"This is tense work indeed, but it is better than having the powerful drama take place covertly."
The Family Crucible by Napier & Whitaker
"This is tense work indeed, but it is better than having the powerful drama take place covertly."
"The results of the experiment demonstrate that the mere act of writing about basic thoughts and feelings about coming to college reduces the number of health center illness visits for college freshmen over the following 4-5 months relative to students who write about superficial topics. Equally important, the lack of any meaningful wave effects indicates that whenever individuals confront their thoughts and feelings about college, positive health effects follow (p. 535)."
"In individuals with PTSD, worst moments contained more unfinished thoughts and fewer words indicating cognitive processing than the remainder of the narrative, which was not the case for individuals without PTSD. A number of theorists have argued that the disorganization of the trauma memory is involved in the development of PTSD, especially intrusive memories moments of PTSD participants (p.684)."
"Women have always been buried in families, and as long as gender remains an invisible category in our clinical work, they will remain submerged. But if therapy is about confronting what is unspoken, we must ask ourselves how we can get people to talk about issues so fundamental and so inflammatory that they threaten the structure not only of the family as we know it but of the whole society as well (p. 9)."
"...and the humor. Families in difficult situations are likely to become very grim, morbidly dedicated to their issues and positions (p.112)."
"Humor is one means the therapist can use to try to break this grim mood, hoping to wake the family out of the hypnotic trance where all is desperation and struggle...We can encourage them to change their mood by getting them to begin to laugh at themselves - just a little, anyway."
"College students and adults who reported having experienced one of several types of childhood traumatic events (e.g., sexual or physical abuse, death or divorce of parents) were more likely to report current health problems if they had not disclosed the trauma to others than if they had divulged it."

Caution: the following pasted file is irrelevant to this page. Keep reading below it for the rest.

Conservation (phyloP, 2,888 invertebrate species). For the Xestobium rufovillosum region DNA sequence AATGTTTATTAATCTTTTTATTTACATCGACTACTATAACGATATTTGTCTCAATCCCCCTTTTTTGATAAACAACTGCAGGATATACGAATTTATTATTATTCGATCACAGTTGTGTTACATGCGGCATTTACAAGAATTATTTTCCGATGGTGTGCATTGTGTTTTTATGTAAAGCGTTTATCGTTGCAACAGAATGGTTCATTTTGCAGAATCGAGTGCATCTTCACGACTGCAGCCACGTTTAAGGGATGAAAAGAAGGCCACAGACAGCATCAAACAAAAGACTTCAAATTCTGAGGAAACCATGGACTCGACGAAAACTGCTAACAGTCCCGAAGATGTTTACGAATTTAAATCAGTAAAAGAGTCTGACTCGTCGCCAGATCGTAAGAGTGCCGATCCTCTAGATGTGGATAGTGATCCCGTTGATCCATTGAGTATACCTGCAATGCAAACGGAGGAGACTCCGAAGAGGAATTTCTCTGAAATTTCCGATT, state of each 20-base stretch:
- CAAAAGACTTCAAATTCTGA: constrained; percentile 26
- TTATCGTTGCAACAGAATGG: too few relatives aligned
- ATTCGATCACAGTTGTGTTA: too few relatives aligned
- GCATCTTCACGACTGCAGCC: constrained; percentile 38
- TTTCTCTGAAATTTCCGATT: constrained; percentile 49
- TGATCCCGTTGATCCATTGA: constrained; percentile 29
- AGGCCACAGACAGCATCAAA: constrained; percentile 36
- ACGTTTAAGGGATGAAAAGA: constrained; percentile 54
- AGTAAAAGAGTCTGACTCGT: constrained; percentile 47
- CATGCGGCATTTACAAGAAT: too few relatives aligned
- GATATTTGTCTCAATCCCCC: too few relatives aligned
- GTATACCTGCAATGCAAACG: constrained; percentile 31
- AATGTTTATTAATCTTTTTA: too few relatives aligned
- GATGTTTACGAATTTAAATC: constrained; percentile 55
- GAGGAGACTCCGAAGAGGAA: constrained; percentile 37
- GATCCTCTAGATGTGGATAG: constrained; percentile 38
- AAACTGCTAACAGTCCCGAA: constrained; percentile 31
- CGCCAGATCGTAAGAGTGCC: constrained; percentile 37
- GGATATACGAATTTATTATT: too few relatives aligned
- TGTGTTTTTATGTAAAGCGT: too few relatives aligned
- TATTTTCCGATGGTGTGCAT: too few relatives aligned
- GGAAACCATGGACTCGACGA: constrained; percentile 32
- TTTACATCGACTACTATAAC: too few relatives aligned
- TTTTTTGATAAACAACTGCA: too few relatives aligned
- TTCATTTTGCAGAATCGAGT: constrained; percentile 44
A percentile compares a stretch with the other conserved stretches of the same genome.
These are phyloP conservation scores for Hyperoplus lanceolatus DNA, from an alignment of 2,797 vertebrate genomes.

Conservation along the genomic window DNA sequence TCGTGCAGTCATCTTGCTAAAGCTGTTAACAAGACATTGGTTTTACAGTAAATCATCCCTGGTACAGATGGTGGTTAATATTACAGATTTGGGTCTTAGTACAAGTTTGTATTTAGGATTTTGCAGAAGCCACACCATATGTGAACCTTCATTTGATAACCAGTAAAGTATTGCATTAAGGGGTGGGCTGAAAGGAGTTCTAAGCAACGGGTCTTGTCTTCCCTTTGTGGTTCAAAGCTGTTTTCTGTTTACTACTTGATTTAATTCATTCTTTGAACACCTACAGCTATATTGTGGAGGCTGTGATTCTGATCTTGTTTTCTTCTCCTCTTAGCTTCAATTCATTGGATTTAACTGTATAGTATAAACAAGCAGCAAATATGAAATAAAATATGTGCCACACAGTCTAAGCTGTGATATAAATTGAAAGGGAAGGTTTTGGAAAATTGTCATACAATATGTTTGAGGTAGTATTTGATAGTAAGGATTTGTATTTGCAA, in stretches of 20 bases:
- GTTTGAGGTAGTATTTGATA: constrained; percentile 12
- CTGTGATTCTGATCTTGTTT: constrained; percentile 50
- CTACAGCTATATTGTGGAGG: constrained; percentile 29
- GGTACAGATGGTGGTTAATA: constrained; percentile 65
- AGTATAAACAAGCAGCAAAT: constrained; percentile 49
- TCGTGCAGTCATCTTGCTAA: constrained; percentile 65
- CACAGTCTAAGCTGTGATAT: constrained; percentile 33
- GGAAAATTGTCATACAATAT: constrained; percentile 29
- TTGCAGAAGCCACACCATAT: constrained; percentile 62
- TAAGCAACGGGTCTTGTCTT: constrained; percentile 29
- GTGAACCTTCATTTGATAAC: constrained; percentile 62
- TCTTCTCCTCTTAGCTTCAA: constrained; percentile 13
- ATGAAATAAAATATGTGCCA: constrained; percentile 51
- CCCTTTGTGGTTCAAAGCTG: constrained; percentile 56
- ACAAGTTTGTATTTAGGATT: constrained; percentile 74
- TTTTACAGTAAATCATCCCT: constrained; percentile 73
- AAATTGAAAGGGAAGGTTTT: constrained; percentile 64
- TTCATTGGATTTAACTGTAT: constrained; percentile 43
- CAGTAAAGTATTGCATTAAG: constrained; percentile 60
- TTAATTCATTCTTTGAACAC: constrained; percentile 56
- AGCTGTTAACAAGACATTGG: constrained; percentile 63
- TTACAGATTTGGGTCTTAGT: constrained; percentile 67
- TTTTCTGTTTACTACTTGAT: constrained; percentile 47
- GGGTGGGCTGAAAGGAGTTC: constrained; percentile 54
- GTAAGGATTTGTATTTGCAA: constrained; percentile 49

"...a fundamental assumption of Multi-System Therapy (MST) is that the youth's family or caregiver is the key to favorable long-term outcomes, even if that caregiver presents serious clinical challenges."
"Writing about earlier traumatic experience was associated with both short-term increases in physiological arousal and long-term decreases in health problems."
"They cannot expose their problems until they have achieved enough sense of security to think that they may be able to survive going it alone (p. 157)."
"The use of such purposeful and goal-oriented questions in group practice convey to all its participants a meaning of being 'stuck' and not 'sick,' and the likelihood of 'change' instead of 'stagnation' (p. 337)."
"Generally, the larger, more complex systems tend to exert control over the smaller and less complex systems. But influence moves up and down the entire chain, and if we are to understand human behavior, we must integrate knowledge from different levels. (p.50)"
"Solutions are changes in perceptions and interactions, which are not to be solved by the practitioner but rather co-constructed with the client."
"The central hypothesis of this group was that the client's impressions of the therapist as expert, trustworthy, and attractive provides the helper with leverage (social influence) to promote change."
"Resistance [is] defined as stemming from a number of forces, including a system's natural efforts to maintain stability, most people's somewhat irrational fear to change, and their reluctance to give up control over their lives."
"If we had continued in the same vein before - questioning, probing, interpreting - we would have set a dangerous precedent by implying that we were assuming the responsibility for pushing for change...they had to know, early in the process, that their initiative, their will to fight and struggle and push and try, was essential to a successful outcome..."
"...one if the most important principles of groups is that the group is a miniature world - whatever environment we create in the group reflects the way we have chosen to live..."
"...clients can actually be in any stage of change when presenting for counseling and still be stuck. Using specific techniques employed in the SFBT model, therapists can assist the client through the processes of change which will ultimately result in them entering the next stage of change."
"But for Claudia, the experience was different. Since we have moved away from her and her problems, she looked different: more alert, more curious, and relieved. She was quickly composing herself and hearing every word."
"I'm pretty clear on what's going on with Claudia and I'd like to get away from her for a while. Can you talk about the family as a whole?"
Rogers asserted that the therapist ability to be empathic and congruent and to accept the clients unconditionally were not only essential but sufficient conditions for therapeutic gains.
As a result of interviewing the mothers of the children in the study, Main found a strong correlation between how a mother describes her relationships with her parents during her childhood and the pattern of attachment her child now has with her. Whereas the mother of a secure infant is able to talk freely and with feeling about her childhood, the mother of an insecure infant is not.